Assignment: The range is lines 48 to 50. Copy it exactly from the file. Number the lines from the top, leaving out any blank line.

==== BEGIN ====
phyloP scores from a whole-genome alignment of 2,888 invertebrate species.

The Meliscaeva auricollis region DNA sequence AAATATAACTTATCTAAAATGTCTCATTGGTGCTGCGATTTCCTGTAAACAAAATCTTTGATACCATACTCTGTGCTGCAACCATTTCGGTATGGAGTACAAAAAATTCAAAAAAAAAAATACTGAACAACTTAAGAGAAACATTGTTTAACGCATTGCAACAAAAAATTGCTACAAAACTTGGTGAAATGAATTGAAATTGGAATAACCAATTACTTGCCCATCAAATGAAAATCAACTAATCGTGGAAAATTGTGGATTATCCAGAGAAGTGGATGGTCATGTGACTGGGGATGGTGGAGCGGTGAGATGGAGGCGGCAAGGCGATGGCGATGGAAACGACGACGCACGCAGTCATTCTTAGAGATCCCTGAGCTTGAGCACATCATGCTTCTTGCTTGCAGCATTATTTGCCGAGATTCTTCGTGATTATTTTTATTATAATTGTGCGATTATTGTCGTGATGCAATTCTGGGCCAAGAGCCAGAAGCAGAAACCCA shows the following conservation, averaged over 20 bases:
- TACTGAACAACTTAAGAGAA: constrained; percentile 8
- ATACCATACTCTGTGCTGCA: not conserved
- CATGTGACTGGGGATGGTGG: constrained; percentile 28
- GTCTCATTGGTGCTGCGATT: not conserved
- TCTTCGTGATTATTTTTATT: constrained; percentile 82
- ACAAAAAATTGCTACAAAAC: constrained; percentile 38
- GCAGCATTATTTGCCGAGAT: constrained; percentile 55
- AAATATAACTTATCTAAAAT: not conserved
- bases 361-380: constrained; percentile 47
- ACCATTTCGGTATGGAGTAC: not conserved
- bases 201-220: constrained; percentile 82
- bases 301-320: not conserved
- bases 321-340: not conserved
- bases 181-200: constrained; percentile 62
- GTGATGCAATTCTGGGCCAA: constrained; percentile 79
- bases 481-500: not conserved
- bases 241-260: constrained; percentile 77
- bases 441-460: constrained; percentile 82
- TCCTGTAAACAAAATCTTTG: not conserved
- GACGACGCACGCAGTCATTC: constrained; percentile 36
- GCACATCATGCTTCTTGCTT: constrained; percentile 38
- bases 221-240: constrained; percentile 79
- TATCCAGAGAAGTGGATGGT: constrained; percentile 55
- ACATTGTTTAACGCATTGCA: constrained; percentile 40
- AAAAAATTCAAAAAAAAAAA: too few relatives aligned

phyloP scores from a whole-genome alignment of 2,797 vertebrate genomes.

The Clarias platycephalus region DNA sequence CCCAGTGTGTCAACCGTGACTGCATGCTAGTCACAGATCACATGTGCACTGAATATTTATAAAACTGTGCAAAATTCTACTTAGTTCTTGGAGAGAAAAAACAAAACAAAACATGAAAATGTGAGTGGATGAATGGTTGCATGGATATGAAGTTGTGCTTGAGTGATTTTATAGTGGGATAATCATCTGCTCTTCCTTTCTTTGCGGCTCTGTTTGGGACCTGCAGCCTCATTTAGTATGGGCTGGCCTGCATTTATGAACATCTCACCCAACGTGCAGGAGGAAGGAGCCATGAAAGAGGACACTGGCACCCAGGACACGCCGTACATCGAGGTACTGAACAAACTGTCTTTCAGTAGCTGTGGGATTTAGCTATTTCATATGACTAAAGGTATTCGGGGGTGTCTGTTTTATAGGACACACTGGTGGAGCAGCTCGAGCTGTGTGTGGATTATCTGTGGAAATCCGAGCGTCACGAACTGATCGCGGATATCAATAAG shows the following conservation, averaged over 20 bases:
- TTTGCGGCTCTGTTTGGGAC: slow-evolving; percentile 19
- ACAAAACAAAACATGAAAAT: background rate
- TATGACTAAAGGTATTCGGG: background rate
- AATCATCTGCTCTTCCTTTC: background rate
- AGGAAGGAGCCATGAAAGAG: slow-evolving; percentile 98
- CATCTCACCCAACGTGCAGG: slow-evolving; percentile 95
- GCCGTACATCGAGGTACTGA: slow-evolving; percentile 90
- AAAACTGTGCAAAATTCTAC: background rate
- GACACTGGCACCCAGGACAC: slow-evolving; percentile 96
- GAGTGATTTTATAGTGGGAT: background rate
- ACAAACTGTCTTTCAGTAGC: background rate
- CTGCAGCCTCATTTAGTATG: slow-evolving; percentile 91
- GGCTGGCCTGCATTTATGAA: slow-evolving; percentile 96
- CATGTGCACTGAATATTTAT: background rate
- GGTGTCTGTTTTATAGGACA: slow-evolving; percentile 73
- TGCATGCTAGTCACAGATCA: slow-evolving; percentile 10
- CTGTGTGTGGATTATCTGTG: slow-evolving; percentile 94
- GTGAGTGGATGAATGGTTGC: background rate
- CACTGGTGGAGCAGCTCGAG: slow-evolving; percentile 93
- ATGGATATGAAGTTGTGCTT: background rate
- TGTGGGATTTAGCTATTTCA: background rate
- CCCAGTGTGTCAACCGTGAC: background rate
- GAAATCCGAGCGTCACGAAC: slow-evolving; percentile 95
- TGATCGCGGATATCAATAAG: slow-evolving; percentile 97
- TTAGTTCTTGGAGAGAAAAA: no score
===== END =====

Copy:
- CACTGGTGGAGCAGCTCGAG: slow-evolving; percentile 93
- ATGGATATGAAGTTGTGCTT: background rate
- TGTGGGATTTAGCTATTTCA: background rate